Residents of a central city Appleton neighborhood will have resources available to grow their own food, reduce their energy usage and renew their neighborhood through a partnership of nonprofits, funded by a $55,000 grant from the Environmental Sustainability Fund within the Community Foundation for the Fox Valley Region.
The project will help neighbors make environmentally sound improvements in their homes, yards and neighborhood that also address economic and social concerns. At least 15 nonprofit organizations, businesses and government agencies will be involved, with nonprofit Sustainable Fox Valley serving as the lead agency in the award of the grant. The St. Therese-Columbus Elementary School-Arbutus Park area (from Packard Street to Wisconsin Avenue and Richmond to Drew streets) is the test neighborhood for the new neighbor-led initiative.
“We initiated this project to strengthen neighborhoods and put it out to the nonprofit organizations to come up with an idea,” said Curt Detjen, Community Foundation president/CEO. “The Community Foundation’s interaction with so many nonprofits and concerned donors gives us a unique perspective on community concerns, but the nonprofits know their particular specialties the best. The commitment to this project appears to be paying off because we’re seeing a broad partnership come together to offer the neighbors the tools needed to improve the place where they live. Then we expect to see what works repeated in neighborhood after neighborhood.”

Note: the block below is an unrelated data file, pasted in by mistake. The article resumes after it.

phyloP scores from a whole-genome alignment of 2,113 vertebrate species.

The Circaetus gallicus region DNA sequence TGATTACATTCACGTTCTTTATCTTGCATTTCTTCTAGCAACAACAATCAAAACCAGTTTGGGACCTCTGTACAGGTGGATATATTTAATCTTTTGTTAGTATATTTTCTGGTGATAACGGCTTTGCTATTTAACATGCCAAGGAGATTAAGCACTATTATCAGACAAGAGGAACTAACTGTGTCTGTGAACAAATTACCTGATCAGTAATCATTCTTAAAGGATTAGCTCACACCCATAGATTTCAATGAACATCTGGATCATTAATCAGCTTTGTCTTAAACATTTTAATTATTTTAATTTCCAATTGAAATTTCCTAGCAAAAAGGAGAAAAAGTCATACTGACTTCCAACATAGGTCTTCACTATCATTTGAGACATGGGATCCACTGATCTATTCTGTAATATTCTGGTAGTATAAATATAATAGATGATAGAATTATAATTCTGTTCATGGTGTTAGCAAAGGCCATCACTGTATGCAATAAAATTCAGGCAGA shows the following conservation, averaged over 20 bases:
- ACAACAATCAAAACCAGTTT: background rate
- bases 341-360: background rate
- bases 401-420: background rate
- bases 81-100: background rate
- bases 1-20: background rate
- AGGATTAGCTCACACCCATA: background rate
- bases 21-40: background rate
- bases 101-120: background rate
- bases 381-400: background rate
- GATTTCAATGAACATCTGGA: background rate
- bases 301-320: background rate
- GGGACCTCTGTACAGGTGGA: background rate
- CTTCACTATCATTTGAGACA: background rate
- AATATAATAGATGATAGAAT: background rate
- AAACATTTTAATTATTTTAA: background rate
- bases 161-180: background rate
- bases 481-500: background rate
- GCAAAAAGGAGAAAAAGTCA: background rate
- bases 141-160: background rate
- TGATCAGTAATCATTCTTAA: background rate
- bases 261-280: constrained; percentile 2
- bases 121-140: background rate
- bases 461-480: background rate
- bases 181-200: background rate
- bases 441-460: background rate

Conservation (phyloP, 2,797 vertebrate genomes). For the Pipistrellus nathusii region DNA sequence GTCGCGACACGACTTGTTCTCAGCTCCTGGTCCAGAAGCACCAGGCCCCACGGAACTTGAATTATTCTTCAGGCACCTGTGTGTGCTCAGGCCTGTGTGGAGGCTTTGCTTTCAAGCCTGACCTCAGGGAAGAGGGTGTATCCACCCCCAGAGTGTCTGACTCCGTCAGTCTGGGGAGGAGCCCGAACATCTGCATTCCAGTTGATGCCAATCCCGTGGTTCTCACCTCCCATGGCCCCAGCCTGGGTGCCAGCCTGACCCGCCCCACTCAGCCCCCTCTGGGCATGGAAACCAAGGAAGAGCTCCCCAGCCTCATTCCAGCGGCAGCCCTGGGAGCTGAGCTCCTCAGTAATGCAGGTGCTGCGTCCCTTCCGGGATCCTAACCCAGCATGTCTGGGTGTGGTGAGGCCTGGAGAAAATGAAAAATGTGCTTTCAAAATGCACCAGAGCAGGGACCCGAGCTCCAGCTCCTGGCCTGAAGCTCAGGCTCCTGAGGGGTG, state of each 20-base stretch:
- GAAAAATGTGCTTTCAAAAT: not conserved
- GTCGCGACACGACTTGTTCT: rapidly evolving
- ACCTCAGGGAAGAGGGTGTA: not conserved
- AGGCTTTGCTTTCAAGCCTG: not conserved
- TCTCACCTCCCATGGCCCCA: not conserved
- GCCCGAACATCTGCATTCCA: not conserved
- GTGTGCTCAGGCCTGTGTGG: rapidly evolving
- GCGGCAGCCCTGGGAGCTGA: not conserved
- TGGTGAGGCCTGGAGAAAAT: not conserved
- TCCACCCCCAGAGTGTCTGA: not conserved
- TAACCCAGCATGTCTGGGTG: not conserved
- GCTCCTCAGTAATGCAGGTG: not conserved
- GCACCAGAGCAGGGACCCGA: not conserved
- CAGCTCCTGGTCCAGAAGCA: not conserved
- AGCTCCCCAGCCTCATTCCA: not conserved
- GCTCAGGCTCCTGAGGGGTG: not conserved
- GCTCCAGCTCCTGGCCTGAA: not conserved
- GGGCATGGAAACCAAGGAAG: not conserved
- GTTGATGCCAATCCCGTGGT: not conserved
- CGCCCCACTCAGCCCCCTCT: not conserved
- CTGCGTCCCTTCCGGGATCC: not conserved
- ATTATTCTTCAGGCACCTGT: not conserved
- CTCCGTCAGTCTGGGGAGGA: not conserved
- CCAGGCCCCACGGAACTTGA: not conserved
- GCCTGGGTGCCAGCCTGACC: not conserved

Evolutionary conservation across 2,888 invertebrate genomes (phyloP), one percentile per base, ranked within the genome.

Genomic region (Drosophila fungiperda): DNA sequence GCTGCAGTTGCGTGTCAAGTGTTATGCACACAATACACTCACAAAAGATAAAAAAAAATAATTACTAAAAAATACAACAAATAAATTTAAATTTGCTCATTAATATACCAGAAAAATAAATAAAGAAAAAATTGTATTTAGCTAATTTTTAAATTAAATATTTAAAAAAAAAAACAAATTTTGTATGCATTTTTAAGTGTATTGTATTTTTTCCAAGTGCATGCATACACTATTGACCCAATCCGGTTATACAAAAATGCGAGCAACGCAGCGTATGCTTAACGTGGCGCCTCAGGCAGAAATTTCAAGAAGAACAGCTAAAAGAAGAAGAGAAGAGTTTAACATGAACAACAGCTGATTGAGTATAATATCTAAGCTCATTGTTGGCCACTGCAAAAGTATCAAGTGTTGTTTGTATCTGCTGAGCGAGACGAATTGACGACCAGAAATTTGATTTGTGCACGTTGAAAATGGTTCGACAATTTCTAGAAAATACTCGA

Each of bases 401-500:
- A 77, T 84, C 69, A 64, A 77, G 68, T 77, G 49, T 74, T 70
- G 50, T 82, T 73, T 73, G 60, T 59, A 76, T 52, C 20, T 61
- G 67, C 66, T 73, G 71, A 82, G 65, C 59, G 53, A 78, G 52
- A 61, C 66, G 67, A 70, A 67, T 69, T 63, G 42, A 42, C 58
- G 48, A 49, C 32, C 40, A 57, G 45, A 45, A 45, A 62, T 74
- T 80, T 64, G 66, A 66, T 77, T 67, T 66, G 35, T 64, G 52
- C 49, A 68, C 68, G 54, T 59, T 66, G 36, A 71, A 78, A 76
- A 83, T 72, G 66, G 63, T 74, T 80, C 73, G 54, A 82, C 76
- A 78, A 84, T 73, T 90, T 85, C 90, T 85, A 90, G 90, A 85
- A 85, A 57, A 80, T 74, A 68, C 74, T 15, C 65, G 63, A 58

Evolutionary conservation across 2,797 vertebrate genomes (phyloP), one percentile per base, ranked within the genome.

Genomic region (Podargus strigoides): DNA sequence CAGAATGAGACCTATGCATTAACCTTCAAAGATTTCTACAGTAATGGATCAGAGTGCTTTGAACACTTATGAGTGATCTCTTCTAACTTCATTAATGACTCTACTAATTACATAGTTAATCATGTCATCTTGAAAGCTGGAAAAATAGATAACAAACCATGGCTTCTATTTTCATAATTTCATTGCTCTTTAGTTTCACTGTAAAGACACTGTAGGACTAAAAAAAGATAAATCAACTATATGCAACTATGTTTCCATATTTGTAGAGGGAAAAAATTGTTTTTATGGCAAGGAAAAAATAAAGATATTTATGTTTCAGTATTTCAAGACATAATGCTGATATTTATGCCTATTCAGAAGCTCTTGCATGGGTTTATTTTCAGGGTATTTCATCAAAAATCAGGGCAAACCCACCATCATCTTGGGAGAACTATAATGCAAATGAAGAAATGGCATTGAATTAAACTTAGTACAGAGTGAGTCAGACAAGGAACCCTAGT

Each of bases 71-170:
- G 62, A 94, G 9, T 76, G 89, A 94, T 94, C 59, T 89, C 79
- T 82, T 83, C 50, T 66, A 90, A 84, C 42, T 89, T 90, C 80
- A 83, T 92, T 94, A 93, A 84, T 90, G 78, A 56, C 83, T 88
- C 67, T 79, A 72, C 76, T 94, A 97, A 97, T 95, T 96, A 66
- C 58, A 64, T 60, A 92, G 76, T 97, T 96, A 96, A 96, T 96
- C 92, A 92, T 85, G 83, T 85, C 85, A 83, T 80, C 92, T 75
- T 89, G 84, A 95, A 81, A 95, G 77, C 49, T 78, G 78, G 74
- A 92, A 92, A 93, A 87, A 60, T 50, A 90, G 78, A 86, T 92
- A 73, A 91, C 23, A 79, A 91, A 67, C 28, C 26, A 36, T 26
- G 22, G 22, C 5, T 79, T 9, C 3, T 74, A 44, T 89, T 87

Appleton Mayor Tim Hanna was among those helping to dedicate the garden.
“Government, we can work really hard to start a neighborhood program, but it doesn’t take root until the people take it over,” he said.
The parish will be assisted by the Community Garden Partnership of Goodwill Industries of East Central Wisconsin.
“This community garden will be an asset for the neighborhood and our community for years to come,” said Alex Tyink, program director of the Community Garden Partnership. “Gardening provides access to economical, nutritious food options that have a profound impact on personal and community wellness.”
Andy Sommers, a resident and leader in the St. Therese garden project, said that while the gardeners shape the soil, the soil will be shaping them.
The partnership behind the neighborhood project also includes leadership from Greater Fox Cities Area Habitat for Humanity, East Central Wisconsin Regional Planning Commission, the City of Appleton and others.
“The purpose of the project is to support people who are acting to produce a strong, sustainable quality of life in their neighborhoods,” said project coordinator Julie Filapek. “Establishing a neighborhood community garden is a wonderful way to launch this work in our pilot neighborhood.”